Google has agreed to pay €306m (£259m, $336m) to Italy to settle a tax dispute. Last year, Italy had accused Google of evading €227m in taxes between 2009 and 2013, which could attract hefty fines.
The news about the settlement came after Rossella Orlandi, head of the Italian tax authority, recently said Google and Italy were close to a deal.
"In addition to the taxes already paid in Italy during those years, Google will pay another €306m," a Google spokeswoman said in a statement to Reuters.
Google and the Italian tax authority said the agreement covered the years between 2002 and 2015.
The Italian tax office, in a separate statement on Thursday (4 May), said the amount of more than €306m pertained to both Google Italy and Google Ireland units.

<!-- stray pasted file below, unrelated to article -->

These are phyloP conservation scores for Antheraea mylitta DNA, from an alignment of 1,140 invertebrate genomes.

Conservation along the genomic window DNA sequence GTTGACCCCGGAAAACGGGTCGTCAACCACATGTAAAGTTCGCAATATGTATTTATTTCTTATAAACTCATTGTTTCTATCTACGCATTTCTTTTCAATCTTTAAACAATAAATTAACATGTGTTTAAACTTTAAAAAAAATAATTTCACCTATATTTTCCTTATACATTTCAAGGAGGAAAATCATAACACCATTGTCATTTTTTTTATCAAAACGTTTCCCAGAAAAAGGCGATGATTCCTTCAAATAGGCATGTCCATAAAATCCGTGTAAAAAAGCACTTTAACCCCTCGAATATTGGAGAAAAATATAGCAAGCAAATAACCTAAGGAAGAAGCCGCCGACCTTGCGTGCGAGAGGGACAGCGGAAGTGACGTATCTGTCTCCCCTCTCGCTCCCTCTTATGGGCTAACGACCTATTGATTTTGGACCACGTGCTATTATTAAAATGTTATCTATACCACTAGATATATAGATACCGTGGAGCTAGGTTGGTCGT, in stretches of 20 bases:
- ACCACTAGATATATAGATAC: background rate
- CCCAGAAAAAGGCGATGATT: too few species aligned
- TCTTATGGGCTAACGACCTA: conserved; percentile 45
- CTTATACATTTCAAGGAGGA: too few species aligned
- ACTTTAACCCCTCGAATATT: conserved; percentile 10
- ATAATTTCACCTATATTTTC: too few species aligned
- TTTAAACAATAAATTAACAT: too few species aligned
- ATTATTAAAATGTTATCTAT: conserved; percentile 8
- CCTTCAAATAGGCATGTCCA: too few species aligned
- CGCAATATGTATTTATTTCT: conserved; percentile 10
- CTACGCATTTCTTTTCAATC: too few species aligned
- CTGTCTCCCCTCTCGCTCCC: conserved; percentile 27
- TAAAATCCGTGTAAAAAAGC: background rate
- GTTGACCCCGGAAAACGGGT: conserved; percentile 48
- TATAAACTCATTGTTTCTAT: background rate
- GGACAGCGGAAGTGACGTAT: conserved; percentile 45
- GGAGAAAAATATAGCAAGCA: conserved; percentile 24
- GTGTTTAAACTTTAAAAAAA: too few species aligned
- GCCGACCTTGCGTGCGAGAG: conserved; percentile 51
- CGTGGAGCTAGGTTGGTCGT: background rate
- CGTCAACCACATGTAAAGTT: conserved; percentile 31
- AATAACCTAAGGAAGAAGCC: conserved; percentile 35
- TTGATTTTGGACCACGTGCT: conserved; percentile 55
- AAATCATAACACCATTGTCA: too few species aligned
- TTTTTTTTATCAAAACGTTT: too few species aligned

"With Google a process will be kicked off to come up with preventive agreements for correct taxation in Italy in the future for operations that regard our country," the tax office told Reuters.
Such tax deals mark major victories for the countries that are chasing multinationals who have been avoiding corporation taxes.
Google had previously said it complied with tax rules in every country it operates.
Last January, Google agreed to pay £130m in back taxes to the British authorities. The opposition Labour Party and others claimed the amount was too little compared to the profit the company made in the country.